When will Cars Fly?
It used to be that a flying car only seemed possible in the movies. These days, however, the world is closer than ever to experiencing this mind-boggling phenomenon. Cars may be flying sooner than you think.
The sky is the limit
The futuristic automobiles could be on the road – or sky – by 2017. As Forbes reported, Juraj Vaculik, CEO and co-founder of Slovakian company AeroMobil, made the announcement at the 2015 South by Southwest, held in Austin, Texas, that a car with stowable wings could be out within two years.
“A car with stowable wings could be out within two years.”
Not only does the company expect to bring its project to fruition sooner than expected, it also anticipates commercializing the product a lot earlier than planned. People who have a knack for fancy cars and an interest in technology might soon be able to park the hybrid vehicle in their garage at the estimated price of a few hundred thousand dollars.
A race to the top
Turns out, AeroMobil isn’t the only company working on a flying car. Terrafugia is also known for being at the forefront of this ground-breaking technology. In 2013, Business Insider stated that the company, which was founded by five MIT-trained engineers, was well on its way to releasing its first model, the Transition, a small plane that also drives on the road.
To come up with the Transition, the engineers started by researching possible roadblocks to flying. They came up with four issues including price points, weather, airport travel and where to land the vehicles.
Once they identified these obstacles, they created Transition so it can fly at 100 miles per hour, get 20 miles to the gallon and drive at up to 35 miles per hour. Similar to AeroMobil’s brainchild, Transition also has wings that can fold, making it easy to store the vehicle in a garage.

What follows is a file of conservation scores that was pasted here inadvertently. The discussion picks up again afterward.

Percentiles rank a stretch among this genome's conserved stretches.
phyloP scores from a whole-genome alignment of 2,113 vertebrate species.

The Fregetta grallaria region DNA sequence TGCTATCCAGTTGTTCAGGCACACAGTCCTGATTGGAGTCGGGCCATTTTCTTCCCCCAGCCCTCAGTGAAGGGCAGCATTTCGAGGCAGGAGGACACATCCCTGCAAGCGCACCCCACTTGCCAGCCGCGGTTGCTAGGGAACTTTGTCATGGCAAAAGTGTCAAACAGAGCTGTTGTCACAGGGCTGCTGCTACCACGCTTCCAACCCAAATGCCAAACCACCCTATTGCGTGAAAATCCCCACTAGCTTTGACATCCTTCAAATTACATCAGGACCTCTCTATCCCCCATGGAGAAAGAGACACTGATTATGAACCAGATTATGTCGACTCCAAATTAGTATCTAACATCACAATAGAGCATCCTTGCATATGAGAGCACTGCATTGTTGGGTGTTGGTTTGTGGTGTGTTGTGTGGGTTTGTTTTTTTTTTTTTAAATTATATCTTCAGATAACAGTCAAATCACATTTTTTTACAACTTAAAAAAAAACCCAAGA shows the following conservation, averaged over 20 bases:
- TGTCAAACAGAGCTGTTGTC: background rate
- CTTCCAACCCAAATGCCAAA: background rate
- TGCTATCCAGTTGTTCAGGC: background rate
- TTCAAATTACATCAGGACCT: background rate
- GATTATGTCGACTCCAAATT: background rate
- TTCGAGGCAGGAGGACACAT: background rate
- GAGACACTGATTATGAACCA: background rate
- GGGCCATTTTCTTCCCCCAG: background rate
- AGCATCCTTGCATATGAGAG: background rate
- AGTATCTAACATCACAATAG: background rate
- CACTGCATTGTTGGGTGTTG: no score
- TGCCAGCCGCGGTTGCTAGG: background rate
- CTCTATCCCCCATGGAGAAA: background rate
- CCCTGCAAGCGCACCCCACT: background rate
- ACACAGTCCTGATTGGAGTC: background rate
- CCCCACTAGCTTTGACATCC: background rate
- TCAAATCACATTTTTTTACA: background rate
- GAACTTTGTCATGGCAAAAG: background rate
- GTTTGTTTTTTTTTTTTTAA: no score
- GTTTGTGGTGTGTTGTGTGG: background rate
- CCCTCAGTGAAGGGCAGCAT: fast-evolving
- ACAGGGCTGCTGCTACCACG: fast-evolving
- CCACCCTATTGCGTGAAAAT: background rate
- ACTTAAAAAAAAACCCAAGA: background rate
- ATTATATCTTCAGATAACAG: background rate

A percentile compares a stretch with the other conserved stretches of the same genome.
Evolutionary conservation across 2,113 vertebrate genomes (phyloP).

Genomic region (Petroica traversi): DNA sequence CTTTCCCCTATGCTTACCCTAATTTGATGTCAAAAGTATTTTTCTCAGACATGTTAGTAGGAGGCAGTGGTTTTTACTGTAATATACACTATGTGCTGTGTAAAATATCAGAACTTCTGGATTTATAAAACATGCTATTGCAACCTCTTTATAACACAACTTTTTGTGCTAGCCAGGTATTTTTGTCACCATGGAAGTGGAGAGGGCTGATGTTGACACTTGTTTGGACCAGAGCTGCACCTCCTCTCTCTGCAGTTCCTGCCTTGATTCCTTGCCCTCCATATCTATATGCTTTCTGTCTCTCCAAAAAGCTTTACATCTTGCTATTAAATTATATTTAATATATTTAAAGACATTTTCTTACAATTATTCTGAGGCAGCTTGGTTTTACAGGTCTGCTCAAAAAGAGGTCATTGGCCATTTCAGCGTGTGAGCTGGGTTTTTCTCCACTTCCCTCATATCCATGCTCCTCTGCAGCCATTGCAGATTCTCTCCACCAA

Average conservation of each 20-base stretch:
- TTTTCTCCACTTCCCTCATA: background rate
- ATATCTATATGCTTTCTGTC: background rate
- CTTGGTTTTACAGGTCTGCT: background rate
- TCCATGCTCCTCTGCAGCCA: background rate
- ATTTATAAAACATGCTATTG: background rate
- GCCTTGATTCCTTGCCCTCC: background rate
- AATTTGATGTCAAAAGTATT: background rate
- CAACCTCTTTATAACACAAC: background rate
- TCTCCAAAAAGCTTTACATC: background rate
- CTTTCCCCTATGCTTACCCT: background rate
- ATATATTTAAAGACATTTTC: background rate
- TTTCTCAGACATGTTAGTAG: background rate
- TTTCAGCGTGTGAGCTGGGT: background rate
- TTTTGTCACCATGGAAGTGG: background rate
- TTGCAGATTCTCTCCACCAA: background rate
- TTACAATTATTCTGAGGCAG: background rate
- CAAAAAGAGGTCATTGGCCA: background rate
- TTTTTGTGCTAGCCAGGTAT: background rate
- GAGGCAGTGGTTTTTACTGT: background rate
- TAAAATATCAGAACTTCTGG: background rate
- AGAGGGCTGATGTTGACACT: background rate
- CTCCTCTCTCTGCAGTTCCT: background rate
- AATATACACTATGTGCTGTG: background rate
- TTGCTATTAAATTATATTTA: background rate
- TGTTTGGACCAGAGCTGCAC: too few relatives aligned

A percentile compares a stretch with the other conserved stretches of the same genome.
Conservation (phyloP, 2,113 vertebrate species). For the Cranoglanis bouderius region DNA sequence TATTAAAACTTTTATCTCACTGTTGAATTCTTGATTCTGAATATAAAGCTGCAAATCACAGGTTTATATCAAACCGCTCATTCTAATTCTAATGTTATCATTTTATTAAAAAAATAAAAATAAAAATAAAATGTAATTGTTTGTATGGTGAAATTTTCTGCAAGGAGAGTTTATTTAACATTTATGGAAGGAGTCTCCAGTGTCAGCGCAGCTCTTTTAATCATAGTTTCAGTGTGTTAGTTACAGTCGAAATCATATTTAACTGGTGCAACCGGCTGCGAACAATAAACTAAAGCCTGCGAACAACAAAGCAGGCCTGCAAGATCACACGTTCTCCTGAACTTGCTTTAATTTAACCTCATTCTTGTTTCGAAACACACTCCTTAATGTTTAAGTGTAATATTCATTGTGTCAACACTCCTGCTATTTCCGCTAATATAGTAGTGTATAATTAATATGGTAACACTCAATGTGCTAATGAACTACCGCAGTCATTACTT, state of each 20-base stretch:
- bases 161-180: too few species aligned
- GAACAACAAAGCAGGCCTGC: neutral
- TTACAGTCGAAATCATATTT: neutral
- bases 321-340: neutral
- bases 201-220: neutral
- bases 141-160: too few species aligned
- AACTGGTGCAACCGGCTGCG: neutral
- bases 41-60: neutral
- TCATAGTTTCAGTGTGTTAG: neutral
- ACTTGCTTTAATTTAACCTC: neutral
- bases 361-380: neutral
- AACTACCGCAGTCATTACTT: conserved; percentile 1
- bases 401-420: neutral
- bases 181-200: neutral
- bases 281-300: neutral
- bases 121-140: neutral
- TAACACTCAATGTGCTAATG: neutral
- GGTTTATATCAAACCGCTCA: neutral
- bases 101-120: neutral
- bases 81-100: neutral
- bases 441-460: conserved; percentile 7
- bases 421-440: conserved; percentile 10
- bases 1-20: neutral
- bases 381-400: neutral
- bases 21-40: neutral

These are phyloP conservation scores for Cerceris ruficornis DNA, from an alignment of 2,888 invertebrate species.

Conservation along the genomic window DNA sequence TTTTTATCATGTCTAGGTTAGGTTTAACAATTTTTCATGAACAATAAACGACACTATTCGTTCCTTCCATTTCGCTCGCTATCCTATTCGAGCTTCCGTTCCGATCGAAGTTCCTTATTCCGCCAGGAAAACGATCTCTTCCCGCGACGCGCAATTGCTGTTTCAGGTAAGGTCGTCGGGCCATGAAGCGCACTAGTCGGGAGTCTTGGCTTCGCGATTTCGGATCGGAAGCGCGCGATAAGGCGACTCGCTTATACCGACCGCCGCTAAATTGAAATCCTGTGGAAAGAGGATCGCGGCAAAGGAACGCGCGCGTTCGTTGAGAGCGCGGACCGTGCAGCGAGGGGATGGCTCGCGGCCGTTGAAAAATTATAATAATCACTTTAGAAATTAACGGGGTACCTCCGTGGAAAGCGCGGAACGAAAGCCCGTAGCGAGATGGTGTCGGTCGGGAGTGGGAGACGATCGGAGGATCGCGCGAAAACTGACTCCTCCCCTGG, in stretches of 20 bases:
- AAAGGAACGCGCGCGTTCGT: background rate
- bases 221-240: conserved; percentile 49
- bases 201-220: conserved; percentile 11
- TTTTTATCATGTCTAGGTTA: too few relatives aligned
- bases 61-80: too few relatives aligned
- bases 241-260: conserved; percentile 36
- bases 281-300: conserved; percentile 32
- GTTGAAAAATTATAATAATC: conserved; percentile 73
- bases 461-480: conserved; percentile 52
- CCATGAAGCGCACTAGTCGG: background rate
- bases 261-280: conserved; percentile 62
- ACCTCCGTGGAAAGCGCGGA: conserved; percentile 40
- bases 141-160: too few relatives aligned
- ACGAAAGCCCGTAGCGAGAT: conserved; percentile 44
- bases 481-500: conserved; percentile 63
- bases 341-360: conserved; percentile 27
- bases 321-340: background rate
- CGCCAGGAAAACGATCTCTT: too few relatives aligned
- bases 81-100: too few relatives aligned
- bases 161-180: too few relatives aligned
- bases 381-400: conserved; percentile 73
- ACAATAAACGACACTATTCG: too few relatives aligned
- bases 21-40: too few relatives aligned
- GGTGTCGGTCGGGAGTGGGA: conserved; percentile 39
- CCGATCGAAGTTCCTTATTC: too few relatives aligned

The next best thing
Several other companies are rumored to be working on futuristic automobiles. It’s to be seen who will win the race to commercialize the flying car. However, in the mean time, the world can tide itself over with the XTI Aircraft, touted by Popular Mechanics as “better than a flying car.”
According to Popular Mechanics, the XTI Aircraft isn’t quite a flying car. It’s a small jet that promises to bring people from point A to point B. Created by David Brody and a team of aviation experts, the TriFan 600 has two gas-turbine engines, two wing-mounted fans and can reach a speed of up to 400 miles per hour and an altitude of 30,000 feet.
Questions will arise
With so many players in the game, it’s inevitable that the world will see a flying car within the next few years whether it’s 12 months or a decade from now. The real question is – then what? In the same way that Amazon has had to navigate the choppy legal waters of delivering packages via drones, aviation experts who’ve invented flying cars will then be left with a number of decisions.
Flying car companies will eventually have to learn how to offer drivers insurance and mitigate risks associated with flying and driving. It might be a rocky road to meeting stringent requirements that must be met for a car to get on the road and a plane to get in the sky. But it will happen.